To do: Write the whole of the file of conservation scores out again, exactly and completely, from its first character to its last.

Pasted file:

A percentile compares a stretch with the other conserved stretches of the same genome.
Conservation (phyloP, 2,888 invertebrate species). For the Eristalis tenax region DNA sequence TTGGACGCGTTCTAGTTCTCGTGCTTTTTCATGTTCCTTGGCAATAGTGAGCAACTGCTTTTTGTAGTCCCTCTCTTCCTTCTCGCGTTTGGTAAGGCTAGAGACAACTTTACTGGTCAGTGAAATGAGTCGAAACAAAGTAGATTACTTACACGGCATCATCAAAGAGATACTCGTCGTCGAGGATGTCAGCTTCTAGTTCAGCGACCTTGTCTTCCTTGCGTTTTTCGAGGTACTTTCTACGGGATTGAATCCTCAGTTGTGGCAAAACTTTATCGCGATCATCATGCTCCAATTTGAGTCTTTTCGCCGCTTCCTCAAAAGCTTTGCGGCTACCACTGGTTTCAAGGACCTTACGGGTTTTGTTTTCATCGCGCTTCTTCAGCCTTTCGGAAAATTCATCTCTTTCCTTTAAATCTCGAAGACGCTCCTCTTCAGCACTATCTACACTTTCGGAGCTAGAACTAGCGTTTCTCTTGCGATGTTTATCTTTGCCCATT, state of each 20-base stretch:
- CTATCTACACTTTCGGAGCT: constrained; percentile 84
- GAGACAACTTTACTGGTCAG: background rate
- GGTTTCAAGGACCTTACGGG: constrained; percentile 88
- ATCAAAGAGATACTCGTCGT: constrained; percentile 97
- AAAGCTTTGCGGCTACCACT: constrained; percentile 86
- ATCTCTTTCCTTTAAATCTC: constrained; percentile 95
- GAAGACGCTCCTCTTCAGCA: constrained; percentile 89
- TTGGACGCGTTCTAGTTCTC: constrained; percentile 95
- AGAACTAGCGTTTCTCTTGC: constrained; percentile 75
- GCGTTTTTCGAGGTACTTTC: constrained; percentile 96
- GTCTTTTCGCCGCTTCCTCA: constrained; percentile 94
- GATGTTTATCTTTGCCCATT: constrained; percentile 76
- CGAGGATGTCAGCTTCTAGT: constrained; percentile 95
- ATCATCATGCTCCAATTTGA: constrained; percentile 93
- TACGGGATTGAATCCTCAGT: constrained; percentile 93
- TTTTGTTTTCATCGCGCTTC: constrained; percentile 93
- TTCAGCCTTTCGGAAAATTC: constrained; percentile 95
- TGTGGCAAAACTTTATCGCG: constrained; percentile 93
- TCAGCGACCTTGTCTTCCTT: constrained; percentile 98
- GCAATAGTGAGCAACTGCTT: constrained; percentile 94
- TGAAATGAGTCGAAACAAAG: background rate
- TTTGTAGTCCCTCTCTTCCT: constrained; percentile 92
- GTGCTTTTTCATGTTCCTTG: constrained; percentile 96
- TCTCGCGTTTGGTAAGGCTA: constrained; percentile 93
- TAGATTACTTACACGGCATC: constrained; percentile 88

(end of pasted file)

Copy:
A percentile compares a stretch with the other conserved stretches of the same genome.
Conservation (phyloP, 2,888 invertebrate species). For the Eristalis tenax region DNA sequence TTGGACGCGTTCTAGTTCTCGTGCTTTTTCATGTTCCTTGGCAATAGTGAGCAACTGCTTTTTGTAGTCCCTCTCTTCCTTCTCGCGTTTGGTAAGGCTAGAGACAACTTTACTGGTCAGTGAAATGAGTCGAAACAAAGTAGATTACTTACACGGCATCATCAAAGAGATACTCGTCGTCGAGGATGTCAGCTTCTAGTTCAGCGACCTTGTCTTCCTTGCGTTTTTCGAGGTACTTTCTACGGGATTGAATCCTCAGTTGTGGCAAAACTTTATCGCGATCATCATGCTCCAATTTGAGTCTTTTCGCCGCTTCCTCAAAAGCTTTGCGGCTACCACTGGTTTCAAGGACCTTACGGGTTTTGTTTTCATCGCGCTTCTTCAGCCTTTCGGAAAATTCATCTCTTTCCTTTAAATCTCGAAGACGCTCCTCTTCAGCACTATCTACACTTTCGGAGCTAGAACTAGCGTTTCTCTTGCGATGTTTATCTTTGCCCATT, state of each 20-base stretch:
- CTATCTACACTTTCGGAGCT: constrained; percentile 84
- GAGACAACTTTACTGGTCAG: background rate
- GGTTTCAAGGACCTTACGGG: constrained; percentile 88
- ATCAAAGAGATACTCGTCGT: constrained; percentile 97
- AAAGCTTTGCGGCTACCACT: constrained; percentile 86
- ATCTCTTTCCTTTAAATCTC: constrained; percentile 95
- GAAGACGCTCCTCTTCAGCA: constrained; percentile 89
- TTGGACGCGTTCTAGTTCTC: constrained; percentile 95
- AGAACTAGCGTTTCTCTTGC: constrained; percentile 75
- GCGTTTTTCGAGGTACTTTC: constrained; percentile 96
- GTCTTTTCGCCGCTTCCTCA: constrained; percentile 94
- GATGTTTATCTTTGCCCATT: constrained; percentile 76
- CGAGGATGTCAGCTTCTAGT: constrained; percentile 95
- ATCATCATGCTCCAATTTGA: constrained; percentile 93
- TACGGGATTGAATCCTCAGT: constrained; percentile 93
- TTTTGTTTTCATCGCGCTTC: constrained; percentile 93
- TTCAGCCTTTCGGAAAATTC: constrained; percentile 95
- TGTGGCAAAACTTTATCGCG: constrained; percentile 93
- TCAGCGACCTTGTCTTCCTT: constrained; percentile 98
- GCAATAGTGAGCAACTGCTT: constrained; percentile 94
- TGAAATGAGTCGAAACAAAG: background rate
- TTTGTAGTCCCTCTCTTCCT: constrained; percentile 92
- GTGCTTTTTCATGTTCCTTG: constrained; percentile 96
- TCTCGCGTTTGGTAAGGCTA: constrained; percentile 93
- TAGATTACTTACACGGCATC: constrained; percentile 88